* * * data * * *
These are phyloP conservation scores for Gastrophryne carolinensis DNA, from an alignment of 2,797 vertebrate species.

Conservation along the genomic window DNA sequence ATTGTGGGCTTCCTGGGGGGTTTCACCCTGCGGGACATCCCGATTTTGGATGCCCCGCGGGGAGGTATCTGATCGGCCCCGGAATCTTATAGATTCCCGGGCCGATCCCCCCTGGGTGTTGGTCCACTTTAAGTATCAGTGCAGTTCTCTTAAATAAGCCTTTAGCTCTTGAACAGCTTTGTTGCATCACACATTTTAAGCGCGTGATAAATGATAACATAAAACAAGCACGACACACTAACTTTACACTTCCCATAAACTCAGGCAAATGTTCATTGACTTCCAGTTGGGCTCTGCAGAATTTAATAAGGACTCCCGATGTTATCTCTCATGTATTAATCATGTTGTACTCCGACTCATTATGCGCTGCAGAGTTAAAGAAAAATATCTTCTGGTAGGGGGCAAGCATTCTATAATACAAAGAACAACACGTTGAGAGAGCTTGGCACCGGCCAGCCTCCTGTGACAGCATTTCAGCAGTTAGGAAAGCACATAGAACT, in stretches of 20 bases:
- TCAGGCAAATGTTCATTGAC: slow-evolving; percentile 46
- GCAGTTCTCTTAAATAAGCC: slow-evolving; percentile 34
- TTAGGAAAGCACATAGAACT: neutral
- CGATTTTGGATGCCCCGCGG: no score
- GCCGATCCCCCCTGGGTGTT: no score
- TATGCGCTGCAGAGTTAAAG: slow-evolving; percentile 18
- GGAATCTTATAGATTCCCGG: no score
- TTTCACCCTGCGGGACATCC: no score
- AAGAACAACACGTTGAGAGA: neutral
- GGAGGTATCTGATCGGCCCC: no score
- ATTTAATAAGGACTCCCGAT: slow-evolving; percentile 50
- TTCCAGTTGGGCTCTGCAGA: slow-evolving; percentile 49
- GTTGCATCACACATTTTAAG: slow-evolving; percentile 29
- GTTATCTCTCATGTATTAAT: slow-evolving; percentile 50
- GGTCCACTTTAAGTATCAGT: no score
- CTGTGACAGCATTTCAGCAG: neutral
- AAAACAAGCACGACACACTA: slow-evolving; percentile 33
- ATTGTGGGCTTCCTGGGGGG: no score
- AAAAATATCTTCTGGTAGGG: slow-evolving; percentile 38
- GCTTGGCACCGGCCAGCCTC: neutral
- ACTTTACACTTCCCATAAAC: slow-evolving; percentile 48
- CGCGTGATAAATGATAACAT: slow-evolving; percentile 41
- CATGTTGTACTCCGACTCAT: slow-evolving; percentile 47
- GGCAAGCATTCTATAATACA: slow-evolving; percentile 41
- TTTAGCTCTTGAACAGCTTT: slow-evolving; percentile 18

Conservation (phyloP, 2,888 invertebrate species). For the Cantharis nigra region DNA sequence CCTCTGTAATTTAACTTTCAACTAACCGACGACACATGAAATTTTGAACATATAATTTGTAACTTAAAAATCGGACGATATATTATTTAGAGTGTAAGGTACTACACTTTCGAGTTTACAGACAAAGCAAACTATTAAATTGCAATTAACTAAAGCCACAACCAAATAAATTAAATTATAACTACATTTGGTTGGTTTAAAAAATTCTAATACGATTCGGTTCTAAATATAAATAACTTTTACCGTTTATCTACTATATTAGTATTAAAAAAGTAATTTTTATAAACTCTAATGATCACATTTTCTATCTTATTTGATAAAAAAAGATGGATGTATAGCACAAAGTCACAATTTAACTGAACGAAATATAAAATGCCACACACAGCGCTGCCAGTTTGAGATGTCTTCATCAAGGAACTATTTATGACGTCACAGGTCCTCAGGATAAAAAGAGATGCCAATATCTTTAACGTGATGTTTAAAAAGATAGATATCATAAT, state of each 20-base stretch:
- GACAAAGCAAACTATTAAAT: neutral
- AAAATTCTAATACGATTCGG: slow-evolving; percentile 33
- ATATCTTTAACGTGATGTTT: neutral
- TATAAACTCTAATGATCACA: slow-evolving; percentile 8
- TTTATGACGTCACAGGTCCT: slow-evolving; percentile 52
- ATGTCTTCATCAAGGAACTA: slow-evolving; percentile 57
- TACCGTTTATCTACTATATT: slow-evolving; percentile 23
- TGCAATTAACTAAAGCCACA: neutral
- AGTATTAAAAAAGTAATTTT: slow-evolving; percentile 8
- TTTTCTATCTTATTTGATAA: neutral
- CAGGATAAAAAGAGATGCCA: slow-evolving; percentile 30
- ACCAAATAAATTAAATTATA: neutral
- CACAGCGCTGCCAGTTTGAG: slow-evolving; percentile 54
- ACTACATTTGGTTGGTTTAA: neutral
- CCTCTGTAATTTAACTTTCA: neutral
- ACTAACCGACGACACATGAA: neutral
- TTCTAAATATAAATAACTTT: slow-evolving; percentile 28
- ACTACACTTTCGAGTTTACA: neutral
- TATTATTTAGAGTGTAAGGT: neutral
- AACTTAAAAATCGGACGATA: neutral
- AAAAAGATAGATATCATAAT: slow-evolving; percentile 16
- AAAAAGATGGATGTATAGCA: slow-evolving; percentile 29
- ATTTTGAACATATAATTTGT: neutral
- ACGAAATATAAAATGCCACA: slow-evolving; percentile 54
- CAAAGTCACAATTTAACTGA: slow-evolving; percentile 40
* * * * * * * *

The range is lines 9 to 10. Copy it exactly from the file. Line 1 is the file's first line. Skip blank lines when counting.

- GGAATCTTATAGATTCCCGG: no score
- TTTCACCCTGCGGGACATCC: no score